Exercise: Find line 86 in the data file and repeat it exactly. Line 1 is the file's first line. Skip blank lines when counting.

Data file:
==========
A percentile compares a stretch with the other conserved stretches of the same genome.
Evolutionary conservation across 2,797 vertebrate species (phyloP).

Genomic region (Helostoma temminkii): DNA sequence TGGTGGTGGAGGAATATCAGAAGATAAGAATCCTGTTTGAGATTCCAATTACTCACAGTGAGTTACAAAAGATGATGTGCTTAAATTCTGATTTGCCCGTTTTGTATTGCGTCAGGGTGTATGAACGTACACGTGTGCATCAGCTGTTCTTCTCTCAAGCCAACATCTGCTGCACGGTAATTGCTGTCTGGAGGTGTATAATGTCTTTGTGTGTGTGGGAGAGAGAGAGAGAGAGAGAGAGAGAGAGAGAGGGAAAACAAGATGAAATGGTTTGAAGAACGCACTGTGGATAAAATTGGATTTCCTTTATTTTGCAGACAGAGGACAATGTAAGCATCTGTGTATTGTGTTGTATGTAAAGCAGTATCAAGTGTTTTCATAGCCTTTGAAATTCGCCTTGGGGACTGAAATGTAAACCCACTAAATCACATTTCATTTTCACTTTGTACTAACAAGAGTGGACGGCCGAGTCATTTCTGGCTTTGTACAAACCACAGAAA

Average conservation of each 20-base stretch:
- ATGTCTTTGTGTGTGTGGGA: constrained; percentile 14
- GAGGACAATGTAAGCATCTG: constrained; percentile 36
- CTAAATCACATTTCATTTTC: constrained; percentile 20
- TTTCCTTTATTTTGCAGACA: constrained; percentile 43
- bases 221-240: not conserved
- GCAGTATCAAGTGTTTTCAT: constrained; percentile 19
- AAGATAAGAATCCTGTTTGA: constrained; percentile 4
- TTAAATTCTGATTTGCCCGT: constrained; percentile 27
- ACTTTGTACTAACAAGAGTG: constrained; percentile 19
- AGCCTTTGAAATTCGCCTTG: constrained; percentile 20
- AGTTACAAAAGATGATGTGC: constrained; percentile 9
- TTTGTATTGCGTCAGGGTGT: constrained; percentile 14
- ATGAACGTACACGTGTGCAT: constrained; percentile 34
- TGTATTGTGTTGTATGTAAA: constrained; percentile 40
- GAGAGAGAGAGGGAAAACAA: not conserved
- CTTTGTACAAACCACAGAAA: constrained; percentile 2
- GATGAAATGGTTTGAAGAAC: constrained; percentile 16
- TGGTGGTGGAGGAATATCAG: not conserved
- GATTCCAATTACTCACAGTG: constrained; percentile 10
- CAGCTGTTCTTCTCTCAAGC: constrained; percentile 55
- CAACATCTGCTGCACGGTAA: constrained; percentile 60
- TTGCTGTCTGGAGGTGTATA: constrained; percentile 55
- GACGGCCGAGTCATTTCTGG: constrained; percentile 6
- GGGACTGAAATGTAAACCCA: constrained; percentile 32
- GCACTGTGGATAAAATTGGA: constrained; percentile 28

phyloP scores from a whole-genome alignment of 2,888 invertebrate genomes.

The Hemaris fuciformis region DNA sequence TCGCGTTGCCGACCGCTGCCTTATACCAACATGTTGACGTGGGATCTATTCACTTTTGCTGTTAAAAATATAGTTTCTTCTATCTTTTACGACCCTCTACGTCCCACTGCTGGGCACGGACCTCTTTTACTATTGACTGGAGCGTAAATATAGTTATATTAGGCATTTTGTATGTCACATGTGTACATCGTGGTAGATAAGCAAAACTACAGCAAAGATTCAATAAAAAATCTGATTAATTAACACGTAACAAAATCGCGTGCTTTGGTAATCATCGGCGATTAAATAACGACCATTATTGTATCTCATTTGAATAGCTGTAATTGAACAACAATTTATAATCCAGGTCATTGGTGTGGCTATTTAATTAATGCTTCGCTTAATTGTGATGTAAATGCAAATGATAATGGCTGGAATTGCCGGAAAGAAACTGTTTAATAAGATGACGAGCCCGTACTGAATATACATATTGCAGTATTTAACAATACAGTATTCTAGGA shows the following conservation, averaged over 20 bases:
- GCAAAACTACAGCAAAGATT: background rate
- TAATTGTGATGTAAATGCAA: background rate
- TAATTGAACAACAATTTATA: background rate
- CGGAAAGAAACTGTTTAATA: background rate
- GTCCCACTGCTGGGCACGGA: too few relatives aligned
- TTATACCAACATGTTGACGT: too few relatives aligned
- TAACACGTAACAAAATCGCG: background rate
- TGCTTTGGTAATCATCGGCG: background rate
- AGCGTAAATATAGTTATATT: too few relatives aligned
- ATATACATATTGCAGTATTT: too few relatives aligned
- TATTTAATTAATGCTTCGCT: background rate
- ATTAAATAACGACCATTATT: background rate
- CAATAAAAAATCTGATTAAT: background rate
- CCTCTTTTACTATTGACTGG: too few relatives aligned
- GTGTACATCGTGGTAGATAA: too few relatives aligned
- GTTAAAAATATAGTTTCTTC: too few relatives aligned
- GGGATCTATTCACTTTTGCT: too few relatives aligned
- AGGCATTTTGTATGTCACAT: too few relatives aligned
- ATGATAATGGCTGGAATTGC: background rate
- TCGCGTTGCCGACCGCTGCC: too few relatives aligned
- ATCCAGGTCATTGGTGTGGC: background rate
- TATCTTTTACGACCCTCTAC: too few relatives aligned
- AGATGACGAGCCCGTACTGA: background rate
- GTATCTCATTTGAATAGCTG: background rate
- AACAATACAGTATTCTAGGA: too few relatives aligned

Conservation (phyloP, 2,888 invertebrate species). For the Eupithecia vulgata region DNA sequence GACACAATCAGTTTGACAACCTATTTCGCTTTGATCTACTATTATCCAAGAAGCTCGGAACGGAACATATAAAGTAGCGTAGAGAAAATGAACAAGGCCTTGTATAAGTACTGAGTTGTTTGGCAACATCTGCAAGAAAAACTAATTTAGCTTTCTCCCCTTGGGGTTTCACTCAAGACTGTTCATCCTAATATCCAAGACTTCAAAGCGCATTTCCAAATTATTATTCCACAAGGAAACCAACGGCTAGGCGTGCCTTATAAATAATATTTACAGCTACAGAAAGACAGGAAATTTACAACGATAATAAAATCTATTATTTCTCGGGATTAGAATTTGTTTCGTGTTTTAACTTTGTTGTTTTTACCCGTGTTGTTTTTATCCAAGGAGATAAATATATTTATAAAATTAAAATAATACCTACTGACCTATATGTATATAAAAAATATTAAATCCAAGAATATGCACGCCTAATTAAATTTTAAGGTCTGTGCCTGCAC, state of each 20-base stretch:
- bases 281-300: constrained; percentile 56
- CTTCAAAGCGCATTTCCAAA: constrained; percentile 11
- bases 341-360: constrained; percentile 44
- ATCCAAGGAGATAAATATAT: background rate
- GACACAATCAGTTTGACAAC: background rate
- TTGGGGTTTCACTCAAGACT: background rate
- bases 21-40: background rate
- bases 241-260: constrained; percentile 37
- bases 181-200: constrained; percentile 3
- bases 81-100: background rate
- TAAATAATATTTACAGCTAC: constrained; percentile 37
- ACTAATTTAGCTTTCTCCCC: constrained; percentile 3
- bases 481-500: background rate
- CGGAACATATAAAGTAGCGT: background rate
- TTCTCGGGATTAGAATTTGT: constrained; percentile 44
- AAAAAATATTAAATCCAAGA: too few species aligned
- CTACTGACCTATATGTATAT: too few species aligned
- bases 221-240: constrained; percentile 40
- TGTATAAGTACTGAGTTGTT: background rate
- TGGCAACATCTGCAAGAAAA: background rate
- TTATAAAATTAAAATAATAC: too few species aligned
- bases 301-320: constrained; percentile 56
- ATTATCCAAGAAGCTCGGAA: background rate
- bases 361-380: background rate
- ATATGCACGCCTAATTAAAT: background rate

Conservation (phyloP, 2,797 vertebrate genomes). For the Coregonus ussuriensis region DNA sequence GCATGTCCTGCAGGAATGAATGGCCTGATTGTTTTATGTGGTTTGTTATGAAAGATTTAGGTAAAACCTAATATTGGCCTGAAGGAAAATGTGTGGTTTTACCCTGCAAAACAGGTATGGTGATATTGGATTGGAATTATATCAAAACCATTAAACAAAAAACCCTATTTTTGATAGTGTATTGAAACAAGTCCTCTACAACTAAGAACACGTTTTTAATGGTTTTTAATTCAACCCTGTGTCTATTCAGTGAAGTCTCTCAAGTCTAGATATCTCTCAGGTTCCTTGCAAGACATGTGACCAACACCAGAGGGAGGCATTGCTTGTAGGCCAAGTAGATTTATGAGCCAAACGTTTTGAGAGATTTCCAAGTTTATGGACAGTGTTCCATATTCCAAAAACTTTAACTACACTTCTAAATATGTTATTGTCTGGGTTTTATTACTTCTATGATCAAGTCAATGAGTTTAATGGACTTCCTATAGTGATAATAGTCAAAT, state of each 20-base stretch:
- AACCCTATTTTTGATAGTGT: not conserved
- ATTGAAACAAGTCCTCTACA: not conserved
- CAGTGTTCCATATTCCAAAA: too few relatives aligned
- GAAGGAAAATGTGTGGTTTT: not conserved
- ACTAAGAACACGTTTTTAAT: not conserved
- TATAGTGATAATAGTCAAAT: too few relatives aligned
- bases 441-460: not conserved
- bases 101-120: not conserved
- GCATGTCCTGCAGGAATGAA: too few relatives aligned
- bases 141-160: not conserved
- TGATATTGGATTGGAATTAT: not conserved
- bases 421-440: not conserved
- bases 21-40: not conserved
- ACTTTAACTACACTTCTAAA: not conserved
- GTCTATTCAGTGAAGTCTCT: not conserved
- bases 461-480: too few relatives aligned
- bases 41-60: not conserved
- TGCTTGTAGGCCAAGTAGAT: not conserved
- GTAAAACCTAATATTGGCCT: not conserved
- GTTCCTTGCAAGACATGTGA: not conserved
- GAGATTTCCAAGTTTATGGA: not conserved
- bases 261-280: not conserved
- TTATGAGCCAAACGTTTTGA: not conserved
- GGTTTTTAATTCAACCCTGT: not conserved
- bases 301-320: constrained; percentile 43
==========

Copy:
- CAGTGTTCCATATTCCAAAA: too few relatives aligned